Brown cautioned that recovery would be very costly but seemed optimistic when asked Wednesday about the fires' impact on California's economy. The wine industry generates more than $55 billion in economic activity in California -- and twice as much nationally -- each year.

"Overall California's economy is very large, about $2.5 trillion... . The machinery of the markets grind on," he said. "I don't think you're going to see a slowdown because of the fires."

Meanwhile in Southern California, cooler weather and moist ocean air helped firefighters gain ground against a wildfire that has scorched more than a dozen square miles.

Orange County Fire Authority Capt. Steve Concialdi said the blaze was nearly halfway surrounded and full containment was expected by Saturday, but another round of gusty winds and low humidity levels could arrive late today.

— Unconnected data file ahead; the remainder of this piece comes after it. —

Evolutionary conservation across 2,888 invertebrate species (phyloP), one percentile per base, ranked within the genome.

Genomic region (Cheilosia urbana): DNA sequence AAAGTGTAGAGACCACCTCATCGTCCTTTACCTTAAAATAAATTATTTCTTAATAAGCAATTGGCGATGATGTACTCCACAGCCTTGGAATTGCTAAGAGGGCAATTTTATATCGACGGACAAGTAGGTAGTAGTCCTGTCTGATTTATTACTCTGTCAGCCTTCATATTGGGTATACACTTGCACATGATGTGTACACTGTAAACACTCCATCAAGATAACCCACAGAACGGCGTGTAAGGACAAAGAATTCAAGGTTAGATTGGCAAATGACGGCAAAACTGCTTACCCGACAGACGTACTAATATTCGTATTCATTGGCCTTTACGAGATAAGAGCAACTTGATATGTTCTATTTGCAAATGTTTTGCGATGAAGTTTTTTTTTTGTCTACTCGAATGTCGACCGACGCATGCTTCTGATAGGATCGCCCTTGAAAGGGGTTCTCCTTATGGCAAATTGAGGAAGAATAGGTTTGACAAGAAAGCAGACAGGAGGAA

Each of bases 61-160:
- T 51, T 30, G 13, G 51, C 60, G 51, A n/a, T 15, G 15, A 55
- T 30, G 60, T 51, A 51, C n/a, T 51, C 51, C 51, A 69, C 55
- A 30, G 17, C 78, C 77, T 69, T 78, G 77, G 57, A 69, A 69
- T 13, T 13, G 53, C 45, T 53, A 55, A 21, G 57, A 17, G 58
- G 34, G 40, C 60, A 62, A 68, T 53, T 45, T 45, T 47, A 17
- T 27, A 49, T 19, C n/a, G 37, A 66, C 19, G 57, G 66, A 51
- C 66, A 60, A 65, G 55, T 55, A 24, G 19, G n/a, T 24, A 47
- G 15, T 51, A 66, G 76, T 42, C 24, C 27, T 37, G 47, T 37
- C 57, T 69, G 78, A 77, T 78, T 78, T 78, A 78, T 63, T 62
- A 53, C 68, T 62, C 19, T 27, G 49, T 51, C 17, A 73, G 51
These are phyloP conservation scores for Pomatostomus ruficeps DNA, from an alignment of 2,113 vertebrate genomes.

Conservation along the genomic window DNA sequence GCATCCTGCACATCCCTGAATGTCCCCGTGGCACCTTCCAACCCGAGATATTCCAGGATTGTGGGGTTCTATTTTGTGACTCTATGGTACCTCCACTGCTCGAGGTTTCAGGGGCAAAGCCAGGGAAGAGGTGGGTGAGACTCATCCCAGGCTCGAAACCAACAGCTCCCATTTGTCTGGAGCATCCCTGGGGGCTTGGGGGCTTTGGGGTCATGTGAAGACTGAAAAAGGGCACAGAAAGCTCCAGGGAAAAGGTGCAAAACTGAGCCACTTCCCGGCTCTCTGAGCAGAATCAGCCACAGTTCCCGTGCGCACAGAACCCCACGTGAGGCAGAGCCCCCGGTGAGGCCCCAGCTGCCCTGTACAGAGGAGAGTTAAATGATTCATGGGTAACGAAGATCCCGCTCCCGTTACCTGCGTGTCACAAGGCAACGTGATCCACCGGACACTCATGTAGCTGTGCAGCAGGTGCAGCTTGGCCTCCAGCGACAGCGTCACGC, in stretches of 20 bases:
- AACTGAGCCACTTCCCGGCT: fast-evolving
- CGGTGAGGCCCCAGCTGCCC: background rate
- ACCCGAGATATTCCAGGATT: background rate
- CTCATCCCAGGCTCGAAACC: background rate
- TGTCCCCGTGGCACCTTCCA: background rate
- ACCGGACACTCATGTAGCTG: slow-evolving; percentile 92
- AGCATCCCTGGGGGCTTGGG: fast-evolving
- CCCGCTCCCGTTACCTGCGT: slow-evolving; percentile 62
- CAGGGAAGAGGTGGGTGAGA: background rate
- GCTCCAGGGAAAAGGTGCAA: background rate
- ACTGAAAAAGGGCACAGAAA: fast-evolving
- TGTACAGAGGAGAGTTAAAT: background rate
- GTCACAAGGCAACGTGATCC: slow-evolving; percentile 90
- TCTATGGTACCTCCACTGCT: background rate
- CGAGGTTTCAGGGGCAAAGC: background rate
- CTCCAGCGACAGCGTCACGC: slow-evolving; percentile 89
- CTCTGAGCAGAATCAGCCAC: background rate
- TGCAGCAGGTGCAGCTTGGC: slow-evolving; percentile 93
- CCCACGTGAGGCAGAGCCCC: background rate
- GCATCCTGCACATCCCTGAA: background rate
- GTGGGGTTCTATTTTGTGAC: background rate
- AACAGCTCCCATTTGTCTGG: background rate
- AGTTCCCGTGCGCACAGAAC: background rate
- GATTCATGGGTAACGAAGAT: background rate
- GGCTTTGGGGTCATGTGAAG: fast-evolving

Information for this article was contributed by Jonathan J. Cooper, Jocelyn Gecker, Olga R. Rodriguez, Juliet Williams and Andrew Dalton of The Associated Press and by Cleve Wootson Jr., Kristine Phillips, Joel Achenbach, Lea Donosky, Breena Kerr, Alissa Greenberg, Scott Wilson, Kimberly Kindy, Herman Wong, J. Freedom du Lac and Amy B. Wang of The Washington Post; by Thomas Fuller, Richard Perez-Pena and Jonah Engel Bromwich of The New York Times; and by Phil Willon, Paige St. John, Louis Sahagun and Sonali Kohli of the Los Angeles Times.

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A Section on 10/12/2017